At some point, the first of the Patrick Bowers books by Steven James, The Pawn, was available for free for the Kindle, and I grabbed a copy. On the flight out to San Diego, when I finished the other books I was reading, I started it, and just finished it recently. It's a modern crime novel, featuring an FBI agent who is tracking a serial killer, so you've got a good idea what kind of book it is.
On the positive side, it was engaging, particularly in the middle. It had a slightly slow start with some fairly clunky exposition -- particularly odd since, for a first book in a series, it starts as if you already know everyone. And the climax is so frenetic and so desperate to be exciting that it just comes off corny, plus you can't quite picture what's going on in some of it unless you are willing to work a lot harder than I was at it. But the story was gripping and fairly suspenseful.
On the negative side, a lot of it was very obvious and very clumsy. There was an abortive romance subplot that was about as subtle as something written by a fourteen-year-old. The storyline featuring the relationship the main character has with his daughter rotates between being trite, and being mildly interesting, and then rolling right back into trite. Generally, everything other than the main storyline is weak.
The main storyline, however, does manage to find a few new turns to put onto the track-a-serial-killer genre.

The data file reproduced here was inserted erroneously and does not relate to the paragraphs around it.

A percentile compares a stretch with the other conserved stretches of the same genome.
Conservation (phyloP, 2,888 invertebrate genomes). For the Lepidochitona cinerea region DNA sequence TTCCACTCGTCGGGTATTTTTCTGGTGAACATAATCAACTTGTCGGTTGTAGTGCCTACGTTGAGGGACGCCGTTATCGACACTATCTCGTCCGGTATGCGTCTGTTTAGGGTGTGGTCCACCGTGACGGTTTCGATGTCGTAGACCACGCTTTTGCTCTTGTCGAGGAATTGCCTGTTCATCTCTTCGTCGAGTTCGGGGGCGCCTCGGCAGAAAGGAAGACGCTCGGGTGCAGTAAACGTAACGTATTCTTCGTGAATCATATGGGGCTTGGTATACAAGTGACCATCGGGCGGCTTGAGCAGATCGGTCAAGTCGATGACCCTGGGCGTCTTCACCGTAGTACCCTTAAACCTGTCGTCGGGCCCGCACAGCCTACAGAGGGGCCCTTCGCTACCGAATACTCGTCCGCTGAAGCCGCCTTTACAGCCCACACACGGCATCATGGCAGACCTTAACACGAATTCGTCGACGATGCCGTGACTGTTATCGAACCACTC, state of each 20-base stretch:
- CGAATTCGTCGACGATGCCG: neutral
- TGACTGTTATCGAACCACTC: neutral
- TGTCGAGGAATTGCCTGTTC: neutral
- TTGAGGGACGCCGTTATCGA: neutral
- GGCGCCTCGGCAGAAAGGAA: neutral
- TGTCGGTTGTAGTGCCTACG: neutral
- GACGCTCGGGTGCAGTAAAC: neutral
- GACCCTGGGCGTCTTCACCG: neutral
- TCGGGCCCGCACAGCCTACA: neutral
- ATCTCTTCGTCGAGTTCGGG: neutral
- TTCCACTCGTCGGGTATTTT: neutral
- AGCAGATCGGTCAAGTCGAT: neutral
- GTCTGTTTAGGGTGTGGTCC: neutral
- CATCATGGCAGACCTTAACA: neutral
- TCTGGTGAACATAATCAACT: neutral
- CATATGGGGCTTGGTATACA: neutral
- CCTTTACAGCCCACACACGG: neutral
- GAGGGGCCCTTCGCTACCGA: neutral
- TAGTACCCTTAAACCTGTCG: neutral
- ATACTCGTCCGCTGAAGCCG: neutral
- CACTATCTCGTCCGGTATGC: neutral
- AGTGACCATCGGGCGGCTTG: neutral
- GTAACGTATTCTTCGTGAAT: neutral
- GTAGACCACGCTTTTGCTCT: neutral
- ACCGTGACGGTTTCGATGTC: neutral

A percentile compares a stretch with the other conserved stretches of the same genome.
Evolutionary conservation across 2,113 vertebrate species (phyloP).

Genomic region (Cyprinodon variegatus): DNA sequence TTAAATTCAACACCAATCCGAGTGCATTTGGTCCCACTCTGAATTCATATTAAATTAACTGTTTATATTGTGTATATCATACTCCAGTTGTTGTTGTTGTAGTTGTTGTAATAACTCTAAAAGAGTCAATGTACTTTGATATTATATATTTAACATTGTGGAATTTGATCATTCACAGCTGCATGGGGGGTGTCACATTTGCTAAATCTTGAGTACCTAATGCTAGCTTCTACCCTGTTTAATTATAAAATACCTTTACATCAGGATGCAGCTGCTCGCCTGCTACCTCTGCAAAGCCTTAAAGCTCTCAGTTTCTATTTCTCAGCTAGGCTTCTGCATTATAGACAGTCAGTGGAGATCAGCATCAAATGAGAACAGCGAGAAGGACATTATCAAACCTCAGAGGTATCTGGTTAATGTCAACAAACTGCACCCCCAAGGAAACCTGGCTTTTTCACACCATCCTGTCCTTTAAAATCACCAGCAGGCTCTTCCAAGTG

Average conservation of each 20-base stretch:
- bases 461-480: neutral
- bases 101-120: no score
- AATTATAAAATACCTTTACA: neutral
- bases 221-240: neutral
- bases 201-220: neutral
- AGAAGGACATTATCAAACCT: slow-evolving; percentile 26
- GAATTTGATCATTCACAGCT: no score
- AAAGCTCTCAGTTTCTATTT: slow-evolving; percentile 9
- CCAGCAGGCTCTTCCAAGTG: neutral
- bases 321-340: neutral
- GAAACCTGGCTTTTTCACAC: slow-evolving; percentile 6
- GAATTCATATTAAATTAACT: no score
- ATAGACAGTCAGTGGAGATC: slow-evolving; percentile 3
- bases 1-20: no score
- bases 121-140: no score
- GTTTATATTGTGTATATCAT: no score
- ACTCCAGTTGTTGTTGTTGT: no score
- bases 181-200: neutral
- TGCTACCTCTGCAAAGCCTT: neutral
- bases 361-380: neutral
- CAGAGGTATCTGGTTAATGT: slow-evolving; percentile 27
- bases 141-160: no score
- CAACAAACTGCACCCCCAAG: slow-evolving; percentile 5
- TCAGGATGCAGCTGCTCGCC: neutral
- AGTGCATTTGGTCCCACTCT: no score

First, our main character not only isn't a profiler, he's not terribly keen on profiling, and instead focuses on geographic patterns. It's a pity we get so little about how that works -- the author doesn't want to bore the audience so all we get is a few metaphors that are less explanatory than those on Numb3rs, and a lot of prose about Bowers at work that doesn't explain the theory at all of what he's doing. But there are a few glimpses that suggest there might be something there.
Second, there's some interesting ties into a historical event that we all know, and which I won't name because that would be a spoiler. The book sheds a lot of light on an event we all think we know but don't really know that well at all, but it does so in the tricky way of fictionalizing a bit here and there, leaving the reader to wonder if the rest of it is fictionalized -- or the credulous one to believing all of it. It's a technique Michael Crichton liked to abuse, but here, it's not that hard to go find out how much of what's in the book is actual history, and how much is fictionalized. I wonder how many people will do that. In any case, the inclusion of that element provides an unusual twist in a serial-killer story in that it gives more background on the actions and lends them more significance on the global stage.
The imagery in the book never hesitates to approach the disturbing and then roll around in it for a while. There are some particularly gruesome flashbacks. I don't just mean visceral and gory, though there is that, but also depicting horrifying scenarios in uncompromising, and perhaps exploitative, language. The real question is to what extent they are gratuitous. They certainly explain some of the characters; but less agonizing detail might have done that anyway, but might it not also have blunted the impact? I could argue either way. I will say, though, that at times I felt uncomfortable enough to want to skim ahead, which I usually only do when I'm bored by a book. There are some people I know who I would not recommend read this book.
In all, there was an interesting and suspenseful story held back by some amateurish writing, a few clumsy side-plots (if they'd been omitted the story would have seemed too linear, but that doesn't excuse their weakness), and an unsatisfying ending that tried too hard to look like an action movie in ways that don't translate well into a novel. If I had the second book for free, I'd read it, but it would be on probation. I don't think I'll pay for it, though.